The USC Annenberg Center for Public Relations (CPR) has released key findings from its second annual Global Communications Report (GCR17), a comprehensive survey of public relations executives from around the world.
For the first time ever, the report also features insights from almost 700 public relations and communications students, along with in-house marketing executives.
The term ‘public relations’
87% of public relations executives believe the term “public relations” won’t accurately describe the work they will be doing in five years’ time. Almost half believe PR needs to be more broadly defined, while the rest think the name should be changed. Interestingly, students are far more comfortable with the current terminology than seasoned pros. Fewer than 20% think the name needs to be changed and 85% are relatively comfortable explaining it. This poses interesting questions about the readiness of students coming into the industry in the coming years, as the landscape changes and traditional PR is evolving into a more integrated business communication discipline.
When it comes to trends that will be most important over the next five years, digital storytelling ranked above all others (88%), followed by social listening (82%), social purpose (71%) and big data. The combination of these items illustrates the rapid change that the industry has seen in recent times and the increasing need for agility and change among professionals.
This survey was conducted in February 2017, and already fake news and Donald Trump were ranked in the top 20 trends, coming in at 36% and 25% respectively. This means, 1 out of 3 communication professionals believe fake news is a trend that need attention in terms of how to combat situations that may arise. Also, Donald Trump was selected as a trend, given various communication fundamentals that have emerged since his campaign and journey to the White House.
The differentiation between paid and earned content is another topic tackled in this year’s report. Aligned to the findings of the 2016 report, earned media will continue to decline as a source of PR agency revenue, while paid, shared and owned media will increase. Similarly, in-house executives predict that over the next five years they will devote more resources to owned channels than to earned channels. Supporting that direction, 60% of all PR executives believe that branded content and influencer marketing, which are both primarily paid, will be important trends in the next five years.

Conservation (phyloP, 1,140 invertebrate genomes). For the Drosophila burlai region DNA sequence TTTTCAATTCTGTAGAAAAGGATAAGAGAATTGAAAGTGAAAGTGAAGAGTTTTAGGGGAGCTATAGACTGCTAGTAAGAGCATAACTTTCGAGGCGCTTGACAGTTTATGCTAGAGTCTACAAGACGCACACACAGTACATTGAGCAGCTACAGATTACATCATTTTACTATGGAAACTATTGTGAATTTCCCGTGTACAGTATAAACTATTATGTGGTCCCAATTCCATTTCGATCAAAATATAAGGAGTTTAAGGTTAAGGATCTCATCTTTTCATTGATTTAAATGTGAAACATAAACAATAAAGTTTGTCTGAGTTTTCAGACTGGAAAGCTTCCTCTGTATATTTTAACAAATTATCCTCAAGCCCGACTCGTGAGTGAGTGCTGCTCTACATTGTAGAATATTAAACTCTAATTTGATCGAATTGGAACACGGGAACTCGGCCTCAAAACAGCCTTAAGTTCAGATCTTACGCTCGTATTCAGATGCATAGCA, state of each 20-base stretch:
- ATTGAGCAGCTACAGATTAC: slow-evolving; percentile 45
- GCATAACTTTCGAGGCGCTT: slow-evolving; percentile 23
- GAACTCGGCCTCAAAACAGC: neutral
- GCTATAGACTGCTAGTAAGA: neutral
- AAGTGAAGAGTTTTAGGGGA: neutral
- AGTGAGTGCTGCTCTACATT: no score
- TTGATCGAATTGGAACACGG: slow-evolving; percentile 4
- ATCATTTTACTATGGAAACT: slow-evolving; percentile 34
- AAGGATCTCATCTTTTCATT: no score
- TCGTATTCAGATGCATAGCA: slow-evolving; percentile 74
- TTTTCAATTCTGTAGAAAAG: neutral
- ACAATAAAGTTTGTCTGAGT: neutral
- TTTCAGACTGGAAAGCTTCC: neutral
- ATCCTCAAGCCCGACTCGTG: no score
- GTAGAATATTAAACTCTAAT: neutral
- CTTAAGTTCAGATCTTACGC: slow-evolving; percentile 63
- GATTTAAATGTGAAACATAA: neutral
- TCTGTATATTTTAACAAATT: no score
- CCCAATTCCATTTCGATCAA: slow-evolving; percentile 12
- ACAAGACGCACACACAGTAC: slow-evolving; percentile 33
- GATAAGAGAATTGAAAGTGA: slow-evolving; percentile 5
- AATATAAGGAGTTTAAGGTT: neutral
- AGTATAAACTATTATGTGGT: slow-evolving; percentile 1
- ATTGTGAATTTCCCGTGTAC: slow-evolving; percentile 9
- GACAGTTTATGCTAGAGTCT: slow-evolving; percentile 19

Respondents this year were asked how they felt public relations could increase its value inside the organisation. Interestingly, measurement of results was not their top choice (34%). Overwhelmingly, they selected demonstrating how PR achieves business objectives (77%). Of course, this requires measurement, but a much more sophisticated variety that focuses on less-tangible variables like brand reputation and purchase intent; i.e. are we driving output or outcome.
In 2017, the 5-year average growth rates for PR agencies (30%) and communications departments (12%) were very slightly down from last year. Agency leaders are much more optimistic than in-house executives. Almost all (92%) of agency executives predict some growth in the next five years, while only 70% of in-house communicators predict an increase. In other words, agencies are predicting more growth than the corporates will likely provide.
At the same time, the number of clients who rely on a single agency of record continues to decline to below 20%. 38% of in-house PR executives say they will use more agencies in the next 5 years, while 34% of in-house marketers say they will use less agencies of record.
Overall, the survey raises many questions as to what the underlying factors are that are setting some of these trends, and importantly, how communication professionals – and agencies - will manage not only the change but also what is fast becoming the new norm.
About the Global Communications Report
The annual Global Communications Report is conducted by USC Center for Public Relations, in conjunction with The Holmes Report, the Arthur W. Page Society, the Institute for Public Relations, the Global Alliance for Public Relations and Communication Management, ICCO, the International Association for Measurement and Evaluation of Communication, the PR Council, PRCA, the Worldcom PR Group, PRSSA and PRSA. It is designed to provide insight into the evolution of the global communications industry by analyzing emerging trends.
* Daniel Munslow is a member of the international advisory board for the Global Communications Report (GCR17)